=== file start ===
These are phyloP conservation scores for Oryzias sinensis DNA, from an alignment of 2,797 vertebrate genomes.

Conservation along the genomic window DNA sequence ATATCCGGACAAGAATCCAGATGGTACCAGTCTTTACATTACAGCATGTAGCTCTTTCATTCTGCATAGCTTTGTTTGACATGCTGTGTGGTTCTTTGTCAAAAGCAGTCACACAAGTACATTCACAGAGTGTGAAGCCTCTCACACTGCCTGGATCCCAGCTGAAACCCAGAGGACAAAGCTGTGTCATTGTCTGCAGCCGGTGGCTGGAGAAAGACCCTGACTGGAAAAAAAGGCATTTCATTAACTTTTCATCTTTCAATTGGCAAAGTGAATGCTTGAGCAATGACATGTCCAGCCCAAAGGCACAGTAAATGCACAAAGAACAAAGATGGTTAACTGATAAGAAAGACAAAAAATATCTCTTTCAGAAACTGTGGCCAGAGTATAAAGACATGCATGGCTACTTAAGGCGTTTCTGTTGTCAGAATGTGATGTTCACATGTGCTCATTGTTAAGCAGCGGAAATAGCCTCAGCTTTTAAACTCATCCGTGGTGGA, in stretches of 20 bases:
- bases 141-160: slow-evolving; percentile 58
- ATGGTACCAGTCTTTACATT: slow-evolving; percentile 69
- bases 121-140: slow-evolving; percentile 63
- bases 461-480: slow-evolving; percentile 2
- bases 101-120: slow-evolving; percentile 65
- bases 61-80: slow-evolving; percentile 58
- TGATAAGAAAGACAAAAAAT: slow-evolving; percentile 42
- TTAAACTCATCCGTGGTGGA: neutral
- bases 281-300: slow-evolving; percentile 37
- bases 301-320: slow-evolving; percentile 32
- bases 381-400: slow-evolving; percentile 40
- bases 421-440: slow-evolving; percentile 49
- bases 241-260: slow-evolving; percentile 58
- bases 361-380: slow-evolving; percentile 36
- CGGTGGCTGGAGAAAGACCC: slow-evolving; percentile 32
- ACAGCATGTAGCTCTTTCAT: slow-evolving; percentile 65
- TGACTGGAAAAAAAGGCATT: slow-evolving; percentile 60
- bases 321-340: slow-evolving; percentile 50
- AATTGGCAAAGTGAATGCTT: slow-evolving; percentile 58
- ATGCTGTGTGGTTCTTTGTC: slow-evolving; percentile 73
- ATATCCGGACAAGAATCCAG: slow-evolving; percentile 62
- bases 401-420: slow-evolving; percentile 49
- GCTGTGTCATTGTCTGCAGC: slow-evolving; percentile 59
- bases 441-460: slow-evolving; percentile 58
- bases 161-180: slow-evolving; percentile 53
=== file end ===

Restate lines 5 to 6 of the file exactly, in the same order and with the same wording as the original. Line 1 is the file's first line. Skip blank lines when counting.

- bases 121-140: slow-evolving; percentile 63
- bases 461-480: slow-evolving; percentile 2